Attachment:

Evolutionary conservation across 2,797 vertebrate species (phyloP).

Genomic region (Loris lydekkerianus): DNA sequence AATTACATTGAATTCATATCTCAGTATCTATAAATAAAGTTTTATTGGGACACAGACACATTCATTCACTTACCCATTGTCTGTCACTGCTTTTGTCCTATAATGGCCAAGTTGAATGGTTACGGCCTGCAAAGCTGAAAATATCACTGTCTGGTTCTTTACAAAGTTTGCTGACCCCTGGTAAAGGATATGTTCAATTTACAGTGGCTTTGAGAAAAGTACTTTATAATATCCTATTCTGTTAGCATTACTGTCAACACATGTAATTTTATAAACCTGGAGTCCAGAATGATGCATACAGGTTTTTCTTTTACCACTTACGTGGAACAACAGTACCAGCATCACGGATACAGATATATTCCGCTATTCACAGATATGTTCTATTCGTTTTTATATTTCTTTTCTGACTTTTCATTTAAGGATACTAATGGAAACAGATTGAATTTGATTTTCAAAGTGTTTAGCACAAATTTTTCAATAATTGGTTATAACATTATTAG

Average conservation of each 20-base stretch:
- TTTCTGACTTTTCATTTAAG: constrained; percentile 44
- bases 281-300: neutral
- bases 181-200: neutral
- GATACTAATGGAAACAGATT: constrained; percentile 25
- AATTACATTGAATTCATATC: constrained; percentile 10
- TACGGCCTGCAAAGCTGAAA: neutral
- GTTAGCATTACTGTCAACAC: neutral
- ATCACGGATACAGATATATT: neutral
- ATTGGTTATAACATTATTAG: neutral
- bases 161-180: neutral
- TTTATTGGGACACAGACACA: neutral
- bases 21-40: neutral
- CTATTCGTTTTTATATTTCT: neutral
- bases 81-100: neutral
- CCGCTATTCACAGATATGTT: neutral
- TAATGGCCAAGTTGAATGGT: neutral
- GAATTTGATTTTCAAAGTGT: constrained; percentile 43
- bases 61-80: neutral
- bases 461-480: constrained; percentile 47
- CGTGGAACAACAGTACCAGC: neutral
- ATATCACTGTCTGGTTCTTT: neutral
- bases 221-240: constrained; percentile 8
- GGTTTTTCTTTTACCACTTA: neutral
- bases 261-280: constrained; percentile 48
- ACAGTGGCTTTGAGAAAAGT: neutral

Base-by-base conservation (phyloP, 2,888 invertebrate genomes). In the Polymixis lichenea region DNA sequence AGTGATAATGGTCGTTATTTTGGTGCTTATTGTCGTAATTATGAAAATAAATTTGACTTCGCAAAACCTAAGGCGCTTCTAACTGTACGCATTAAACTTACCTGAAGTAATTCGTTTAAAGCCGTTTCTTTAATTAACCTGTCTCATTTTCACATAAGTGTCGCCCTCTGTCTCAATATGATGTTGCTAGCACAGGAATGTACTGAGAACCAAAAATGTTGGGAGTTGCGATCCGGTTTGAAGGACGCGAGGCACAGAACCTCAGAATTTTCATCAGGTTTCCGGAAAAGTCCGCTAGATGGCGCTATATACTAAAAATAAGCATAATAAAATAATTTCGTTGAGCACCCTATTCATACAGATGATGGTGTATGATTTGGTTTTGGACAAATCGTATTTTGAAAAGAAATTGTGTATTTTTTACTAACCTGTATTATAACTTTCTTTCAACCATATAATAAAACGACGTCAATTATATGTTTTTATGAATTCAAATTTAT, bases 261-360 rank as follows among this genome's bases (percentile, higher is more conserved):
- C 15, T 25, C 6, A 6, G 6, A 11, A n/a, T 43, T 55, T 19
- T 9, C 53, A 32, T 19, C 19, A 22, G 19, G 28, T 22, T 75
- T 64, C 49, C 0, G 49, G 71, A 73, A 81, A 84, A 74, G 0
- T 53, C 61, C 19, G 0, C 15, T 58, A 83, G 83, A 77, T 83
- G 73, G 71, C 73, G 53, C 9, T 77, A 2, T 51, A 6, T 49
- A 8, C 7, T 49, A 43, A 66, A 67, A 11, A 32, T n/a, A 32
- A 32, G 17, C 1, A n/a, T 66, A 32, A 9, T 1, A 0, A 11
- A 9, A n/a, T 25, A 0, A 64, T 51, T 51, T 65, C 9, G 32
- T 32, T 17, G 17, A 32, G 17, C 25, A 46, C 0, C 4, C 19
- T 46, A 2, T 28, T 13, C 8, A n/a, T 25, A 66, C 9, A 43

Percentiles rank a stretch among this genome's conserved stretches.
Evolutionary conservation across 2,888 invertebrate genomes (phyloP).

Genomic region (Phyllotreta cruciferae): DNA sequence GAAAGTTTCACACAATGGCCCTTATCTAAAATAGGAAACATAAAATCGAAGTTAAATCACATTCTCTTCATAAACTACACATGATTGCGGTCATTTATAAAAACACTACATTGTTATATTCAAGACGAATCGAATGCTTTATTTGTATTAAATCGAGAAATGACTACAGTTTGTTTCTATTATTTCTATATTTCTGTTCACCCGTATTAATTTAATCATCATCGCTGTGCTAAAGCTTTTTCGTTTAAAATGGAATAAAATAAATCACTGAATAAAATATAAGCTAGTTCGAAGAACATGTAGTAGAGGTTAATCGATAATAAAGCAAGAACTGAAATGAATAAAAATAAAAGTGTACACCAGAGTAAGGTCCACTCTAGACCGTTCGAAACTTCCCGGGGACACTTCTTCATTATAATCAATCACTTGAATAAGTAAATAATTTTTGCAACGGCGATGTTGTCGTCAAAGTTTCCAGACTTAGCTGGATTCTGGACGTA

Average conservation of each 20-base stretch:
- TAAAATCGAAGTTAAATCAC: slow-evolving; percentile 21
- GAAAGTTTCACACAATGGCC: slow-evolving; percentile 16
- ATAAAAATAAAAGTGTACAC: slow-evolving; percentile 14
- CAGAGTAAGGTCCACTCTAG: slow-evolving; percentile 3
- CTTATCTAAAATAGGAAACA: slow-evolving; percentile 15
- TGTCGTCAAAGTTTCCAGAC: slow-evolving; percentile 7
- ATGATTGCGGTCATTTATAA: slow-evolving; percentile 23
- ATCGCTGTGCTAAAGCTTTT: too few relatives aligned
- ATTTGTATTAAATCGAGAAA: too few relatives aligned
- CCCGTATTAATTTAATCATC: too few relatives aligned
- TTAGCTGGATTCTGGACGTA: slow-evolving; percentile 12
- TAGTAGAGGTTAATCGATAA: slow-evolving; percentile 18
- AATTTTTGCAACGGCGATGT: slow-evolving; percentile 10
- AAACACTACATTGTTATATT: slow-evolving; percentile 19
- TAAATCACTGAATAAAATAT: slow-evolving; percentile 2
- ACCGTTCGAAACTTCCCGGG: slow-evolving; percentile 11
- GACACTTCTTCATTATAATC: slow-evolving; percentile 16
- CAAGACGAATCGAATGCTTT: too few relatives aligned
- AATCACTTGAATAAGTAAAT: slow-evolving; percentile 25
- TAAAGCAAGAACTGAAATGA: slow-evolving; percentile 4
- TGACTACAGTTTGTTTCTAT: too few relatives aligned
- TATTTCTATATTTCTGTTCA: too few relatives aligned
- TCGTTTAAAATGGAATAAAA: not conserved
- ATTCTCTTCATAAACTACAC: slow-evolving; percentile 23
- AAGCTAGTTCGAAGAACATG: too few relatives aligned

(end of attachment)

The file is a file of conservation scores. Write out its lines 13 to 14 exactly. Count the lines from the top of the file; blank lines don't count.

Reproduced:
- bases 161-180: neutral
- TTTATTGGGACACAGACACA: neutral